Every worker, no matter their background, role or level of experience, wants and deserves to be recognized for what they do well. This may mean a quick verbal thank you for going above and beyond with a customer, or a quick note acknowledging the employee’s strengths. Another option is to have a special box where anyone in your business can submit notes thanking or acknowledging others. You can post the notes on a board or read them off at a group meeting. For a staff of more than four, consider recognizing an “employee of the month” with a certificate or a small gift.
- Maintain an open-door policy
Being a good listener is one of the best ways to ensure great business communications. Start by making it clear to employees that you’re available to discuss questions or issues. During these conversations, limit distractions by silencing your phone. Be responsive about issues brought to your attention, confirming what you’ve heard, taking notes on the conversation and setting follow-up steps to show you’re taking the matter seriously.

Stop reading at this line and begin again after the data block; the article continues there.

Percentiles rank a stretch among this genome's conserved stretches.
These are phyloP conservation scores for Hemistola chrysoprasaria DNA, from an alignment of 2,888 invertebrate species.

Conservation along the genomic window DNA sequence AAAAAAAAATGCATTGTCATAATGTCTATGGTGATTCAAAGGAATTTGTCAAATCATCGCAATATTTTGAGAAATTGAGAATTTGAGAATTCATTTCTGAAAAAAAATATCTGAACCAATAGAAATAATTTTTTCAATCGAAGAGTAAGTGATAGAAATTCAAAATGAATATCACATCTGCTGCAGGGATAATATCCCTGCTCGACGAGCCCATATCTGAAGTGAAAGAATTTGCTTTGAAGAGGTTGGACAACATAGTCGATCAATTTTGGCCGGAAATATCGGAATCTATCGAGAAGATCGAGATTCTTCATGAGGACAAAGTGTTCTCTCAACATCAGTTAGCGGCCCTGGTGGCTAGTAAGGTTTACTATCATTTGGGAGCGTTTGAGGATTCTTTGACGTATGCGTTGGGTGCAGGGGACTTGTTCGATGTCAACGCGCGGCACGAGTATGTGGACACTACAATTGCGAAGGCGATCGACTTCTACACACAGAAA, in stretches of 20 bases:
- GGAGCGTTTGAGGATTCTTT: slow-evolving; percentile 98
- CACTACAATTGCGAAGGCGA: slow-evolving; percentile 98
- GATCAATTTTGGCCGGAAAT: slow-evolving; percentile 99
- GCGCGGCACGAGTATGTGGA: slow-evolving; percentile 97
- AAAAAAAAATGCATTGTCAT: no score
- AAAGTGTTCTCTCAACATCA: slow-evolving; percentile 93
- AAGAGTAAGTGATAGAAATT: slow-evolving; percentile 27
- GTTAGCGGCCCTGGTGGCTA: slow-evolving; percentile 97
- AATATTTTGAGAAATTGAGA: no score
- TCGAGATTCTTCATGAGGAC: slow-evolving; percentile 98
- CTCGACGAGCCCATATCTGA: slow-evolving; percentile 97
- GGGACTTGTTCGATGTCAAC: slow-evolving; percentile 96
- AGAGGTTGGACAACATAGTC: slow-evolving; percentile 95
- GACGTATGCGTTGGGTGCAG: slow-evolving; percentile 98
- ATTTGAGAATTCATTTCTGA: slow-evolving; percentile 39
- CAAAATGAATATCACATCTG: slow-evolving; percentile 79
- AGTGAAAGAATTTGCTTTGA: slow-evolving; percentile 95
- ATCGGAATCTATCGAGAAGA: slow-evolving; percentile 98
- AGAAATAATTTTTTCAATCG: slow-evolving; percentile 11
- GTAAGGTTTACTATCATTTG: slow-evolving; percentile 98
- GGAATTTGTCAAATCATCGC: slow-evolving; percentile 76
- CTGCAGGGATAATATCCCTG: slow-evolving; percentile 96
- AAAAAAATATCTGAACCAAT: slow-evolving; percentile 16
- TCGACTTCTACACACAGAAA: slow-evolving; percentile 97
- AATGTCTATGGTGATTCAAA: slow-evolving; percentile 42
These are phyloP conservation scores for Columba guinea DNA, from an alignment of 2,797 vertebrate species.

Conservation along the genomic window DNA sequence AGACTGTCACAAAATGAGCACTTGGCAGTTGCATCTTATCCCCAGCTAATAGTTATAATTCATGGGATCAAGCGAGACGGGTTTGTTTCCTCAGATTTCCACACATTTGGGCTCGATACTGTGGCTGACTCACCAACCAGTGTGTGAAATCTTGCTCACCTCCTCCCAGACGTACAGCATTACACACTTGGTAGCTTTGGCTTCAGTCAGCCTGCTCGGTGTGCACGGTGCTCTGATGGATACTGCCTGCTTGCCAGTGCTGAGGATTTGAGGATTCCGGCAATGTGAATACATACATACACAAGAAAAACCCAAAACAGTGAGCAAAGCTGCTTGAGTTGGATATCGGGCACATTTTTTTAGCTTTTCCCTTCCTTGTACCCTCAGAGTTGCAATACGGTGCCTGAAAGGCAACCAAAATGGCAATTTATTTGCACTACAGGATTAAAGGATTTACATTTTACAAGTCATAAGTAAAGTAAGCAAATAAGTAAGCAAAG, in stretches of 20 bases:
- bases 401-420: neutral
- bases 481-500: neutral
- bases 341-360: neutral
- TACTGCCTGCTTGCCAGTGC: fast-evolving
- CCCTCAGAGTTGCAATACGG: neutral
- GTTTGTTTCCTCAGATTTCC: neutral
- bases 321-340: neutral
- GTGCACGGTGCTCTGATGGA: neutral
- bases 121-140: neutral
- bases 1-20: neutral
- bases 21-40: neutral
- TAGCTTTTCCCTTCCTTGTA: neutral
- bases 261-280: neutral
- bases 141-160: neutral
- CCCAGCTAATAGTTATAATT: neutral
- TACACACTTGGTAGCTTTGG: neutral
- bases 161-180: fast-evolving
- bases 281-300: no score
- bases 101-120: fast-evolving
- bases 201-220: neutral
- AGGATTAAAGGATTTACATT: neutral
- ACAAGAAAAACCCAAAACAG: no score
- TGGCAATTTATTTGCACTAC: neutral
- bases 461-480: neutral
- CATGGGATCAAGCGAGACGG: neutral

- Handle challenges with grace
No matter how well you communicate, conflicts may be unavoidable. Facing them head-on is always a more effective approach than avoiding them. Sit down with the person or people involved, ask each person for his or her input about the issue and voice your understanding. Repeat back what they’ve told you, brainstorm solutions to the problem, decide on next steps for a resolution, make a written note about the discussion and follow up to make sure it was resolved. As the leader of the business, this sets an important example for others. Note that serious conflicts related to discrimination will require a very specific response, particularly depending on how many employees you have. Get familiar with which federal anti-discrimination and harassment laws may apply to your business. Be sure to also make yourself familiar with the anti-discrimination and harassment laws for your state, county and city by contacting your local department of labor or consulting with an attorney.